In some ways, food banks in the San Francisco Bay Area know a microcosm of what is happening in food banks nationwide.
A recent report from the US Department of Agriculture found that in 2020, families with children were hit hardest by food insecurity and experienced increased hunger.
But the recovery is not happening the same way in cities, regions and communities, according to Diane Whitmore Schanzenbach, professor of economics and poverty expert at Northwestern University, who also sits on the Greater Chicago Board of Trustees. Food Depository.
âWe see it in Chicago too,â she said via email. âI think this tells us that many families are still in deep economic pain. Not surprisingly, recoveries are still uneven, and historically low-income families suffer both more and longer after recessions.
Feeding America, the umbrella organization for the nation’s largest food banks, provided 6.1 billion meals in 2020 – a 44% increase from the previous year – and is on track to bring that number to 6, $ 6 billion this year, according to Vince Hall, head of the organization. government relations officer.
âAll of these infrastructure requirements have put a heavy strain on the charity food system at a time when demand is still extremely high,â he said.
In Virginia, Karen Joyner, director of the Virginia Peninsula Foodbank, said that while demand for food briefly “stabilized” at pre-pandemic levels, “we are now seeing levels picking up again.”
For the first time, Joyner had to rent self-storage space near the food bank offices in Hampton to serve as makeshift dry storage. To attract staff, Joyner also recently increased the hourly wage from $ 12 to $ 15, but she still has to hire more. She said she recently hired a child nutrition specialist and a finance department employee, but they never showed up.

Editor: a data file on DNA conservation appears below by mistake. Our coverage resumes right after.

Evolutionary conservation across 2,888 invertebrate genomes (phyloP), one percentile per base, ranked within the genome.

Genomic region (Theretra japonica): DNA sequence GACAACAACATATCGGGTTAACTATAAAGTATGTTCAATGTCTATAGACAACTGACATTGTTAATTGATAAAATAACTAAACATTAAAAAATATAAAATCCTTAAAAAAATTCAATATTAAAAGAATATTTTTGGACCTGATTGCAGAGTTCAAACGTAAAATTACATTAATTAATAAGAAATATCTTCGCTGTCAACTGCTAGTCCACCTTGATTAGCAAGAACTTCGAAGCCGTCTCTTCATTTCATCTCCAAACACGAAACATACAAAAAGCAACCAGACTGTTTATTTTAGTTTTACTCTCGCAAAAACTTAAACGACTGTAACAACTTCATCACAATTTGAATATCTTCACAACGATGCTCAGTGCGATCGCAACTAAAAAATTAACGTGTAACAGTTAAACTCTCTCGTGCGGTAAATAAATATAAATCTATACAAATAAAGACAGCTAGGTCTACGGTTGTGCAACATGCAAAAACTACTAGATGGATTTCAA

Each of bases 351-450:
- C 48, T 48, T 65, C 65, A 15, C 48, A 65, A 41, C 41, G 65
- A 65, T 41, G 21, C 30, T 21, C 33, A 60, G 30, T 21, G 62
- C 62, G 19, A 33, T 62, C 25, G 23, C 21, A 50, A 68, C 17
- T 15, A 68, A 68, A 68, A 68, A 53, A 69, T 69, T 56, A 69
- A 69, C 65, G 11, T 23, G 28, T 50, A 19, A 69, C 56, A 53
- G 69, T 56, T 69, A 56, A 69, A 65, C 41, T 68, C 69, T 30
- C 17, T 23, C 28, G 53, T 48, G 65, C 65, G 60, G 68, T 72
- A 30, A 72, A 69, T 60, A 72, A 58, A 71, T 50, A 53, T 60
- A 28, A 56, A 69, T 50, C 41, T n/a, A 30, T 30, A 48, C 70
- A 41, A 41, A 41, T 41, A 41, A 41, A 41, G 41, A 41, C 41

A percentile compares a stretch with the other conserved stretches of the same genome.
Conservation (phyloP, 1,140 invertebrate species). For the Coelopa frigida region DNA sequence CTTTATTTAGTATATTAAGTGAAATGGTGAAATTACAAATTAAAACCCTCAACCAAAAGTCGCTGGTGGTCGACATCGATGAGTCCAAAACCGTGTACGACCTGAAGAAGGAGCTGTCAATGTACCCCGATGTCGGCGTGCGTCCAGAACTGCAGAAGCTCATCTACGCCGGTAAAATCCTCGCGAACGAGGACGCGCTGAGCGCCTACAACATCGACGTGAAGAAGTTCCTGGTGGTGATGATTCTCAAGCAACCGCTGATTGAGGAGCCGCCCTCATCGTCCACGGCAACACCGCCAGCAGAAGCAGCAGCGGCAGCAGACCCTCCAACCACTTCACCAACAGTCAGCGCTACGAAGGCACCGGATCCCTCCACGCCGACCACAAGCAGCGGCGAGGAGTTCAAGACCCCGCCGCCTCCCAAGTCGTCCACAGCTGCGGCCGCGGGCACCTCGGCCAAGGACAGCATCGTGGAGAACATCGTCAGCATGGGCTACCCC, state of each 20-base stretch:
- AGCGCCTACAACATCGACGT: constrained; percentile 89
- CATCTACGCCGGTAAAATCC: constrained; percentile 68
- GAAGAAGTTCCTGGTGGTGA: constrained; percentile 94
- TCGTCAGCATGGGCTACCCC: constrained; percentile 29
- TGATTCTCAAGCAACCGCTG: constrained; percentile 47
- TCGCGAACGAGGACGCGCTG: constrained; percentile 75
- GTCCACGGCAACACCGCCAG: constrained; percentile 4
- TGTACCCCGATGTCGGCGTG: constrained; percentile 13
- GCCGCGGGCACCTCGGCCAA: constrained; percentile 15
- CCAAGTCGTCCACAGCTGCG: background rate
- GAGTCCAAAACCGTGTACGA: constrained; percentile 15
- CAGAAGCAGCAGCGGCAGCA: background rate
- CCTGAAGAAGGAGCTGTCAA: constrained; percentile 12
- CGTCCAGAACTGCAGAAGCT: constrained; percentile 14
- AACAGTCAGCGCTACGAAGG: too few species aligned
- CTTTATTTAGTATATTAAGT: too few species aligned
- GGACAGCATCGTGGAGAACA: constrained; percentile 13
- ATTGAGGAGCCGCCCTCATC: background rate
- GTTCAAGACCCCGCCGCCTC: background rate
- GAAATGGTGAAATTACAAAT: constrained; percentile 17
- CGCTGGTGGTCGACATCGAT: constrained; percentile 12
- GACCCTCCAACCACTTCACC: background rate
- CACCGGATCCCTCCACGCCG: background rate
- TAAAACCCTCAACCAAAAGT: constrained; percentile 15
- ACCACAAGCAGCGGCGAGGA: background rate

“I take it you call it ghost images?” ” she said. “It has happened twice in the past two months – it has never happened before.”
This demand for staff extends beyond Bay Area food banks to homeless shelters and domestic violence programs. HomeFirst, a homelessness agency serving Santa Clara County, in the heart of Silicon Valley, doubled its staff and budget during the pandemic. It also opened four additional shelters and a bridge accommodation site, and tripled the size of its outreach program. All of its shelters have now been converted for the first time to operate 24/7.
âWe are working, as my grandmother would say, ‘on a full boogie’ now and for the foreseeable future,â said Andrea Urton, director of HomeFirst.
Likewise, Adriana Caldera, CEO of the YWCA Golden Gate Silicon Valley, which has offices across the Bay Area, said the demand for services related to sexual assault and domestic violence has more than doubled during the pandemic.
“I would say Covid has exasperated the domestic violence that was already happening,” she said.
As a result, she wants to expand the offer of her group with more services such as therapy and childcare for victims. She said that as children return to school in person, there are more opportunities to report such abuse to authority figures and other school leaders. But even the expansion of in-person care has been difficult because it is so difficult to build new spaces.
âWe have an establishment that we hope to open in Palo Alto to become a drop-in center. We can’t get materials for a remodel fast enough, âshe said, noting that due to delays in shipping the lumber, the remodeling cannot be completed and the center cannot open in January. 2022 as planned.
“The idea was to make it an additional site for sexual assault and domestic violence – wood is scarce right now.”
The YWCA Golden Gate Silicon Valley, which has offices in San Jose and San Rafael, north of San Francisco, and offers child care, therapy, and even crisis intervention in situations such as violence. domestic and sexual assault, has also seen a drastic increase in demand.
âWe have seen a massive increase in demands for our services,â Caldera said, noting that she has had to increase the size of her organization by more than 10% and that she would still like to hire more daycare teachers.
Her organization, she said, has never been so stretched for its resources. She noted that as the largest rape crisis center in Santa Clara County before the pandemic, her group would see two to three cases per weekend for forensic examinations. She said that a recent weekend her staff treated nine cases.
âIt keeps coming. We always know this demand and this high level of service, âshe said. “I feel like with our work on domestic violence and sexual assault, we are still at this peak level.”